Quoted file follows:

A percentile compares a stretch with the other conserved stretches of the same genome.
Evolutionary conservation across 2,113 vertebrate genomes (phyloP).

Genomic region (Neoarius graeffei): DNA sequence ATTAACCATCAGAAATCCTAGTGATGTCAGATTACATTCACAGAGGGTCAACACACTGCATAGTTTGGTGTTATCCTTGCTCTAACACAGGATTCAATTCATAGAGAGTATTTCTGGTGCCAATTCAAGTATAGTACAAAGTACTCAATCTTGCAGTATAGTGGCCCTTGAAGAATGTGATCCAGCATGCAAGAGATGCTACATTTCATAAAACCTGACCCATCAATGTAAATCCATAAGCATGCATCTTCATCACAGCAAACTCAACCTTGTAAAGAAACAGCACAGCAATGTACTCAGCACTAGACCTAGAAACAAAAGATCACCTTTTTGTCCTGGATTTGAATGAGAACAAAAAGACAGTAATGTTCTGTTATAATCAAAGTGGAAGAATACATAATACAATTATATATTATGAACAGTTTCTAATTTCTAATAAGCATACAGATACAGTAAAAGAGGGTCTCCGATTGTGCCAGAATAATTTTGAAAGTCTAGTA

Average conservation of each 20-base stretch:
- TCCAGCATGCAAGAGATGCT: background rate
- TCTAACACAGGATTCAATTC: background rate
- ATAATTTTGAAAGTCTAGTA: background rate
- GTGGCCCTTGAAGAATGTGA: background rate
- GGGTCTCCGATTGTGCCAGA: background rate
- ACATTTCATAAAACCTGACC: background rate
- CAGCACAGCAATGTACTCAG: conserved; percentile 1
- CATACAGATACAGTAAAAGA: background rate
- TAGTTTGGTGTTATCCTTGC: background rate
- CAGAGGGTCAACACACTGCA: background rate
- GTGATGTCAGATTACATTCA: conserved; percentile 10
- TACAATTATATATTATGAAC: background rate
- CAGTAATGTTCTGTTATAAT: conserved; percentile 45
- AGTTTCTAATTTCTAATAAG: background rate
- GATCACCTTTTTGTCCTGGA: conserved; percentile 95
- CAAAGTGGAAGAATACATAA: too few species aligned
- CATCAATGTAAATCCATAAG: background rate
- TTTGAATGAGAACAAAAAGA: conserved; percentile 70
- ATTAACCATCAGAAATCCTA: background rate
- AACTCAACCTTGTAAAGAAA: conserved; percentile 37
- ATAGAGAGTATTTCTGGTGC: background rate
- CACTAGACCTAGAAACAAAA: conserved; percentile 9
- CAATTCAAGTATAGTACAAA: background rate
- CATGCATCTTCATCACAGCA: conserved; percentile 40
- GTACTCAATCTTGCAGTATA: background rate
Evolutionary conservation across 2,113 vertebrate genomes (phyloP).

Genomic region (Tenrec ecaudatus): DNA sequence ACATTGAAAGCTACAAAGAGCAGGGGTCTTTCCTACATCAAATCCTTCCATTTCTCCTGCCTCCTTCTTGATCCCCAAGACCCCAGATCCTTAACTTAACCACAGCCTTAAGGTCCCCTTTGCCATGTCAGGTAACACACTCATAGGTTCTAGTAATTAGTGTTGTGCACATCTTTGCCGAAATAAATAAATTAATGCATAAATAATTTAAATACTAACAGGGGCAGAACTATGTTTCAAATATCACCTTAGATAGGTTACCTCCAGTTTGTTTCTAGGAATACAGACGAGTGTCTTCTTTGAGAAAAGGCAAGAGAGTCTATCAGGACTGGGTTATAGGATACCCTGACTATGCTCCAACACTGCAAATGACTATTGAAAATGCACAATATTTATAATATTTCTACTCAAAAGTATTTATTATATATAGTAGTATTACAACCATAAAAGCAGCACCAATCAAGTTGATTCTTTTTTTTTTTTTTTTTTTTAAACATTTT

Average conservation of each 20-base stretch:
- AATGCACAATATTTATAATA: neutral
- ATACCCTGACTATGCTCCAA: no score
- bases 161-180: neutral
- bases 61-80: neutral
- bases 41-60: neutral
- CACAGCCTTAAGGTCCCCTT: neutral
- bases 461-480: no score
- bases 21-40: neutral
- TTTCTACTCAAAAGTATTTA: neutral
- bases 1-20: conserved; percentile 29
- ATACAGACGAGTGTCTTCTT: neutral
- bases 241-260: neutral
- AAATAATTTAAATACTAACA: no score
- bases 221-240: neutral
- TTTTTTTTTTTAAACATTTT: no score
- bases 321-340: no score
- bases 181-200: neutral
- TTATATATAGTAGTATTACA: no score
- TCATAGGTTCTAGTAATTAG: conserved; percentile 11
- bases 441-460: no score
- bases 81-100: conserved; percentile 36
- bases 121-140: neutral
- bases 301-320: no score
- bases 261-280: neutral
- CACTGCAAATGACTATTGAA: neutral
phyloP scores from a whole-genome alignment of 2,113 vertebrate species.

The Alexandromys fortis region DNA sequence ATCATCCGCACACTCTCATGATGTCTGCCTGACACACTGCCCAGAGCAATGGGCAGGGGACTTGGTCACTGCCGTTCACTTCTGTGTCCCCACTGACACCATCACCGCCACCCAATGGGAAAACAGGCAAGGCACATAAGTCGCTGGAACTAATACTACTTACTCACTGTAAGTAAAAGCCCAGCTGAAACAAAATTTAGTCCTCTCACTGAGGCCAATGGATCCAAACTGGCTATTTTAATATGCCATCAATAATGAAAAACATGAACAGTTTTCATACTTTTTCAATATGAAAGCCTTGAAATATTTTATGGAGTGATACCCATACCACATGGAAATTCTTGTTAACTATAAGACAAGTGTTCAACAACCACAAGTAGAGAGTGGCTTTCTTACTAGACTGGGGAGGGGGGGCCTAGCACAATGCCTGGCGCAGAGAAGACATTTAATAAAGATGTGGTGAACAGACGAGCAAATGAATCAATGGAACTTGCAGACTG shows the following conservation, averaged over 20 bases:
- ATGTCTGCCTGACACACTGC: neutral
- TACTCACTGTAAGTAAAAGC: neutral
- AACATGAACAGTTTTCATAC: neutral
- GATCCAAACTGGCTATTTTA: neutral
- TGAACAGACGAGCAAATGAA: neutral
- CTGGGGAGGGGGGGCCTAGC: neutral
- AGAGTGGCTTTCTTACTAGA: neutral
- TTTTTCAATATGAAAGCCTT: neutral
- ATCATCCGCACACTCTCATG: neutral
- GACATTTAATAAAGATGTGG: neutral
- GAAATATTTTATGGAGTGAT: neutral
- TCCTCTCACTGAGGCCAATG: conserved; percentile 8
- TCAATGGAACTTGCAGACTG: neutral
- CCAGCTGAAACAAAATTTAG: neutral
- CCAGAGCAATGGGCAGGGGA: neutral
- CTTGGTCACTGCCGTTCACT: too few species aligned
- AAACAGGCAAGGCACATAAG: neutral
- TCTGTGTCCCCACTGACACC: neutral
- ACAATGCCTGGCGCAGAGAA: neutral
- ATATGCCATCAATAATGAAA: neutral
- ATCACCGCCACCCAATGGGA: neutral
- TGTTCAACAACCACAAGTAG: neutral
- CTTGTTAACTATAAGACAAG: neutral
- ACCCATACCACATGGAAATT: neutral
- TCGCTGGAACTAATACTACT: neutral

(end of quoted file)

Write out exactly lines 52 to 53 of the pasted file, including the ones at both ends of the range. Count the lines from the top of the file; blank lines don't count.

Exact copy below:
- bases 441-460: no score
- bases 81-100: conserved; percentile 36